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Nokia Concept: Phones without chargers

January 17, 2009

Nokia began a big research & campaign on recycling that only recently is showing its fruits. Nokia’s global consumer survey reveals that 44% of old mobile phones are lying in drawers at home and not being recycled. Take a peek at Nokia’s latest survey, shows why only 3% of people recycle their mobile phones globally. Recycling means we don’t need to extract and refine as much material for new products, saving energy, chemicals and waste. If every Nokia user recycled just one unused phone at the end of its life, together we would save nearly 80,000 tonnes of raw materials. Nokia first began with packaging of their phones. (Packaging and user guides can be recycled at your local recycling scheme). Recently, Nokia is considering a new Concept Phones without chargers.

The first is already going to be reality with the N79 Eco, which is available for pre-order through Nokia’s UK online shop and ships without a charger. Customers are expected to retain the charger from their previous Nokia device. The concept is part of a trial to save energy and reduce waste and is part of Nokia’s power of we: strategy. Nokia will, for each N79 Eco sold, donate £4 to the WWF (a global conservation organization). It is likely the phone will be pre-loaded with ‘power of we:’ content – already available to existing users through Download! The Nokia N79 Eco costs the same as the regular N79 in the online shop – £319. This is an EXCELLENT concept and one I believe we’ll see more of. However it’s still only a stop gap solution.

Nokia really needs to consider the real cause for the need of this initiative is their worldwide dominance. Nokia makes several kinds of chargers for each model of their phones that is shipped worldwide. Many of these chargers are bulky – and many users that have used previous Nokia phones have kept their chargers, and batteries that work, hoping to be used in a new model. Unfortunately a major dent into Nokia’s Power of We: strategy is that not ALL these chargers are the same size for the majority of phones they’ve made in the past 2yrs to current date. And of those chargers that ARE the same plug size into the phone, the charge they give is very different. Case in point: My previous Nokia E71 has the same wall charger & plug as my daughters Nokia 6085 (flip), and my wife’s former 5300 Xpress Music ALL have different charges going to the phone and thus is incompatible!!

Nokia needs to STOP making so many varying chargers and charging ratings to the phones. They can still make varying capacities of batteries as the design of the phones will dictate the need for shape, charge capacity, and ultimate design thereof. However, 1 simple charge (be it voltage, mAh, watts) should be, in earnest, considered. Why?? Insane you say?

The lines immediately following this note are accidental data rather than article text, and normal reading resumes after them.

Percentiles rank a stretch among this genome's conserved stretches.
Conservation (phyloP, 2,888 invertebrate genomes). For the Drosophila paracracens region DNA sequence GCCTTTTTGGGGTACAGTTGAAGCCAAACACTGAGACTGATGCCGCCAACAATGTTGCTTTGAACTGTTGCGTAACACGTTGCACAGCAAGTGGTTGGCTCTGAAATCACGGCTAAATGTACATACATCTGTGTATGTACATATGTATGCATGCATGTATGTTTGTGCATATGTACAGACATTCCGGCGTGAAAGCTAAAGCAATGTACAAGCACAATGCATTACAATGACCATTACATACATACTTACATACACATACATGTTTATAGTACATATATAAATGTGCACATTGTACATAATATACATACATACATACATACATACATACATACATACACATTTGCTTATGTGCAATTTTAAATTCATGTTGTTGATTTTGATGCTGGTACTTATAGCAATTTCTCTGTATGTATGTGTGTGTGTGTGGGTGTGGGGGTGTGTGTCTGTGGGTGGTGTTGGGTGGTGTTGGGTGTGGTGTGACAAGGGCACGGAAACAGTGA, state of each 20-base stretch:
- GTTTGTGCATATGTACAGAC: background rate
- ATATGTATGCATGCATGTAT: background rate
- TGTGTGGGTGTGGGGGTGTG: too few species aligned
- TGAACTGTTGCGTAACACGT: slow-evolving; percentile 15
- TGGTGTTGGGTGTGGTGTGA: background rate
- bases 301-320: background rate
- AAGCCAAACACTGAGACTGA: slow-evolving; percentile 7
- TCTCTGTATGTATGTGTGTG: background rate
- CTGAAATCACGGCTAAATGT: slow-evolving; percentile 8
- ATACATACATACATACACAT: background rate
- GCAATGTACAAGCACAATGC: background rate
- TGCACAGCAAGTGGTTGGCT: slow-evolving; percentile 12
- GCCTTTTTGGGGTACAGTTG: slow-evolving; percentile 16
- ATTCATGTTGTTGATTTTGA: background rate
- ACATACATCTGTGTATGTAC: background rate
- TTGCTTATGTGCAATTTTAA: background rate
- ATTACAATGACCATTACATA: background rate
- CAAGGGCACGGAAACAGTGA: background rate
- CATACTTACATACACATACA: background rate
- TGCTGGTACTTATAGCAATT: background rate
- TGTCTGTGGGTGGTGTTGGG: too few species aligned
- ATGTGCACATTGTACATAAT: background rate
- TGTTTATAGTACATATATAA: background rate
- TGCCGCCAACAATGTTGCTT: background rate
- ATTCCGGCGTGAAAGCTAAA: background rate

Consider this. Nokia can begin to design a MicroUSB to standard USB2.0 cable for ALL their future phones. This allows phones to be charged via a simple cable connected to the desktop/laptop PC in markets like UK, USA, and Canada. This allows for costs to drop, efficient computer charging & auto charge shut off can be done on the device. Some may think that it takes away from it being a mobile computer; or does it?! The wall charger with same MicroUSB port CAN be done for ALL models, which reduces costs and waste. Waste is reduced in the future because anyone with a world phone while roaming can purchase a charger without worrying about if the charge not only FITS, but will correctly charge the phone. Make the wall connection port a small unit with a small sliding connection to change its ability to be used universally around the world. MicroUSB cables are cheaper to make, currently available in most European & North American countries where the PS3 Sixaxis controller is sold as it’s the SAME cable. Lastly it’s easier to recycle. This allows for future phones to be sold without chargers for any user will to upgrade, and allows for users of recent Motorola RAZR phones, or RIM phones to switch over and not feel the pain of looking for a charger in emerged markets. Add to this, the ability for accessories not made for a 3.5, or 2.5mm headset jack or wireless nature can interface via the MicroUSB connection. Smart & eco friendly!

Categories: Uncategorized
  1. phoneybone
    October 4, 2009 at 6:17 AM

    I ended up here trying to fing a plug for the charger for my 1208. The plug on the charger is so thin its easily bent so when I tried to bend it back it broke. Despite having severla old nokia chargers at home I cant use them because they have the thicker plug. I think the 1208 is a cheap phone for developing countries. When I went looking for a chager it cost as much as buying a new phone would. I think I can find a cheaper one online but its still weird how modern econimics work


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